infinitely many n with d(n)=0 and infinitely many n with d(n)=1. And of
course that there is no need for d>1.
As to the
formulations "d = 0 v 1" and "d = 0 or 1": v comes from Latin vel and is
defined as "either…or…or both". It is not disjunction as P. Capelle says,
but adjunction. As well in the
German mathematical diction "oder" means "entweder…oder…oder beide".
I guess this applies to the
English "or", too. So there is no reason to change the formulation. By the
way I would have preferred set symbols, but unfortunately this is not
possible.
Outlook: We can
continue the procedure of refining and strengthening and restrict m^2 to
p^2, i.e. square primes. A single additional value of d (d=2) allows this:
Conjecture:
Every natural
number n>5 is the sum of a square prime, a prime, and one of the values
0,1,2: n = p^2+q+d, d out of (0,1,2).
I checked this until
n=10^6. Comparison number of partitions of n=10^6:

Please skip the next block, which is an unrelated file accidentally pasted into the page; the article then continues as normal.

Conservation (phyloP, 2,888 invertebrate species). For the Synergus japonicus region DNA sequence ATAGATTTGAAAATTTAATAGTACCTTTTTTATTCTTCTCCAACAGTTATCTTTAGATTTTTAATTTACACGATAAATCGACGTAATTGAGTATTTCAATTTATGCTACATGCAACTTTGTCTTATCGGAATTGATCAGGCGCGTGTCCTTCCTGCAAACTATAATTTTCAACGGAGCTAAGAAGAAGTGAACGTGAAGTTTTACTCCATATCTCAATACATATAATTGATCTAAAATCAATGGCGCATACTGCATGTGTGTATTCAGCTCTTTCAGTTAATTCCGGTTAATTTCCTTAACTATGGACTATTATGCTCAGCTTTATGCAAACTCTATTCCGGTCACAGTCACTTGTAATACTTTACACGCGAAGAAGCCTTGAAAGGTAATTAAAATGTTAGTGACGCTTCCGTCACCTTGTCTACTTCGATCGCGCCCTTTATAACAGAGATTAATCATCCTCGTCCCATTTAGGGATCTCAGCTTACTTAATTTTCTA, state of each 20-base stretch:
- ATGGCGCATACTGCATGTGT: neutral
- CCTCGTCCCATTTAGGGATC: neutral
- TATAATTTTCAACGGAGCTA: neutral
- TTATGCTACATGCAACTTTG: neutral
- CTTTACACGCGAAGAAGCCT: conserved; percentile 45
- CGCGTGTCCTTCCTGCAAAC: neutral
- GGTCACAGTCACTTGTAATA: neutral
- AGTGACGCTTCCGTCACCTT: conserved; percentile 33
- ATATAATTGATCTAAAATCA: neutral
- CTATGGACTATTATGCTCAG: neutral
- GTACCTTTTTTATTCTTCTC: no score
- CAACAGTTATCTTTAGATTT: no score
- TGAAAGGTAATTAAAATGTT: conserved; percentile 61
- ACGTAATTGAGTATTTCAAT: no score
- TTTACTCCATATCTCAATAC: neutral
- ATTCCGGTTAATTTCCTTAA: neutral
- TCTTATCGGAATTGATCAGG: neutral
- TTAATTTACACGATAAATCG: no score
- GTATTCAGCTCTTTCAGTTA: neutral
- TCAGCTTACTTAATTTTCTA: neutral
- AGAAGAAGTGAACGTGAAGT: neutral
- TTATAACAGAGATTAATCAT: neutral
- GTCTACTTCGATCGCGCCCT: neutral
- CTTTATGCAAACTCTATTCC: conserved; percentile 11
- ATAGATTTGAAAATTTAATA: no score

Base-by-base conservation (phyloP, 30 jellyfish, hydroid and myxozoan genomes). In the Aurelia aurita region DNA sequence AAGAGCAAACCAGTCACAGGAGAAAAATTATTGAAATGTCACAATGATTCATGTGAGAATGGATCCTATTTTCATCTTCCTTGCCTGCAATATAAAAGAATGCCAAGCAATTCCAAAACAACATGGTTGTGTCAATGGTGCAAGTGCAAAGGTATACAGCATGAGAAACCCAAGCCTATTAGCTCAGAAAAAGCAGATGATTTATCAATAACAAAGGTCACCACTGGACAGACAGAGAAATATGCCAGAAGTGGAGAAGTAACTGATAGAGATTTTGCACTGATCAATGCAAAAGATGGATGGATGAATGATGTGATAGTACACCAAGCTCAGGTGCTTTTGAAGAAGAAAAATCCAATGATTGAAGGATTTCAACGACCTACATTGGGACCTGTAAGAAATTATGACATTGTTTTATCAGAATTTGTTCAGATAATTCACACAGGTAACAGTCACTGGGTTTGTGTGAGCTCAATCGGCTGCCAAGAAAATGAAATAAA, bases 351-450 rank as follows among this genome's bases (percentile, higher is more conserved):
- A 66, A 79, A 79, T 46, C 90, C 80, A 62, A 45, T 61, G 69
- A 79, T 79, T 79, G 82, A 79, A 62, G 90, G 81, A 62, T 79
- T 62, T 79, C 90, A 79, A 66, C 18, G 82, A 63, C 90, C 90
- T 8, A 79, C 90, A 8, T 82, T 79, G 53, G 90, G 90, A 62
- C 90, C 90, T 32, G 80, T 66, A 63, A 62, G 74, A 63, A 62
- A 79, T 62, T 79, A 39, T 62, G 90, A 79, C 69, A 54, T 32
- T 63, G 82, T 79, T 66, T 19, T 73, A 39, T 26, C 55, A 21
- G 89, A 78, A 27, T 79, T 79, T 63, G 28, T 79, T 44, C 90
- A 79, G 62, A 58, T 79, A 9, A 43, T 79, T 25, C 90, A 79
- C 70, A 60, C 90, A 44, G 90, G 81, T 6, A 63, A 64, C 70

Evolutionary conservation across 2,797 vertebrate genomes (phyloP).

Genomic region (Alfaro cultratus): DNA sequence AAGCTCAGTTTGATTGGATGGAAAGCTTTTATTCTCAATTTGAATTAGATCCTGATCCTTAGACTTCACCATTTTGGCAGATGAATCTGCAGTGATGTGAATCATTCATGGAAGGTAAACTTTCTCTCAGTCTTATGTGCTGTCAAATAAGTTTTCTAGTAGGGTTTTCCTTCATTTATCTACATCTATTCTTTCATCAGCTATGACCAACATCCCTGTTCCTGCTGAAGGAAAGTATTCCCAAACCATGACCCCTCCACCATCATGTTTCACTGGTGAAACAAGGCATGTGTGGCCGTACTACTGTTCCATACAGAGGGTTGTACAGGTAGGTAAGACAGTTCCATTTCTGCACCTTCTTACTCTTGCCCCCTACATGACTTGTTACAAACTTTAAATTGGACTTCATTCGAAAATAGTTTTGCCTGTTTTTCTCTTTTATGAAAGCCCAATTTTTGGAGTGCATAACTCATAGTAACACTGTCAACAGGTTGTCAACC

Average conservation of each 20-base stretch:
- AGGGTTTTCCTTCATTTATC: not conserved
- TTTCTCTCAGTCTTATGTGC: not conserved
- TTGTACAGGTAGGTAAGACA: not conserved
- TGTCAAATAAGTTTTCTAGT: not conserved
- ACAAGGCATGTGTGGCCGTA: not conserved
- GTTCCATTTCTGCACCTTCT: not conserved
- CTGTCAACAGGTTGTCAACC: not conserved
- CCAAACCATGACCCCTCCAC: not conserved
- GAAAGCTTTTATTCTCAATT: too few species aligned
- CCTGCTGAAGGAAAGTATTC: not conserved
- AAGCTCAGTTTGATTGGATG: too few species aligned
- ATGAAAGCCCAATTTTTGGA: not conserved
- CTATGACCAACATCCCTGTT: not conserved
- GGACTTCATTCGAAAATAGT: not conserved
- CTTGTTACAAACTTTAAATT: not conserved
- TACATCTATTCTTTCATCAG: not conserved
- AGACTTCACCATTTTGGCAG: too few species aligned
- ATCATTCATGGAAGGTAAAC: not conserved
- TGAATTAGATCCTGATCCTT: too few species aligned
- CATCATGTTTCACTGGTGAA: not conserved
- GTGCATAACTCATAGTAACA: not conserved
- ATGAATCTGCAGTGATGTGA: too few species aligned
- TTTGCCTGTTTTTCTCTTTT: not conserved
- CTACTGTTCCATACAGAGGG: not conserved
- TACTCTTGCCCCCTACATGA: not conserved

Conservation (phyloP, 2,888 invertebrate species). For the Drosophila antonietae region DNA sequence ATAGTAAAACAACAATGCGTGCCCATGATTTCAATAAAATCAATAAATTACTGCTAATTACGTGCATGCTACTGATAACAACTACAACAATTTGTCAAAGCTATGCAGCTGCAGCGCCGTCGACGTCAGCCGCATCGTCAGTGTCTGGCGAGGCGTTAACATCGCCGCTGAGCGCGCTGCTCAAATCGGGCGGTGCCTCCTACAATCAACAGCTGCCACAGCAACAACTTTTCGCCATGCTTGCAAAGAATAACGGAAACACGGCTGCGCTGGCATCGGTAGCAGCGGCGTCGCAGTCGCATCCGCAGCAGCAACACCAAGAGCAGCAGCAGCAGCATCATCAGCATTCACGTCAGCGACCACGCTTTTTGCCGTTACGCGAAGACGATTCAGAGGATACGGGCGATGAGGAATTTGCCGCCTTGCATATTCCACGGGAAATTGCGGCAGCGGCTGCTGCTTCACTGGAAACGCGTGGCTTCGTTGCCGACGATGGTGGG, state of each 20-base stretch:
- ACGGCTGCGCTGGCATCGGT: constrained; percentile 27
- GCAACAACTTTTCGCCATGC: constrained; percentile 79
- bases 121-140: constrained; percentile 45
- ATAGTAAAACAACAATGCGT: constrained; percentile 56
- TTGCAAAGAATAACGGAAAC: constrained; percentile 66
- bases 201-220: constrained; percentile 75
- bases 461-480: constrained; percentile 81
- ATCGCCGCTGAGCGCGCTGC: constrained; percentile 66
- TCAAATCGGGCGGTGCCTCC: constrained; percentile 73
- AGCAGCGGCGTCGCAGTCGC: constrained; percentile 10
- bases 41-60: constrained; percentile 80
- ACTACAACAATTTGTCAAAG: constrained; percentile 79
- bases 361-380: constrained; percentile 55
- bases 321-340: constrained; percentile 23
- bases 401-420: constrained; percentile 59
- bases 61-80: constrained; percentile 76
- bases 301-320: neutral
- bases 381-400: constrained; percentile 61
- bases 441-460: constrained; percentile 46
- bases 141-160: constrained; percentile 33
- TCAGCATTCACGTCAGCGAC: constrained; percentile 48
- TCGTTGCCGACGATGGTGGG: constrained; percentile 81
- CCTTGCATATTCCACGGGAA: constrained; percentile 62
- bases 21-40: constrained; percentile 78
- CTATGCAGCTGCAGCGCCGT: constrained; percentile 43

Goldbach: 5.402
m^2+p+d: 63
p^2+q+d: 47
...
In order to complete F. Firoozbakht's generalization:
For each natural number k there is a natural number D such
that for each
natural number n>2 applies:
n = m^k+p+d, d of {0,1,2…D}, m
natural number, p prime number.
Some values:
k D
1 0
2 1
3 3
4 8
5 15
6 17
7 22
We can call D a "measure of uncertainty".
***
Farideh Firoozbakht
wrote (Nov 15):
Jaroslaw Wroblewski
kindly wrote his comment about my generalization
of conjecture 55:
"Looks reasonable to me if k is prime. Otherwise I would change
n=m^k to n=m^d, d being a divisor of k greater than 1."
So the generalized form of conjecture 55 can be true only for primes k,
and we must improve it in the following form.
For each prime k, there exists a nutural number f(k) such that f(k)
isn't of
the form m^k & m^k+p where m>0, p is a prime and if n>f(k) and n isn't
of the form n=m^k then n is of the form m^k+p .
***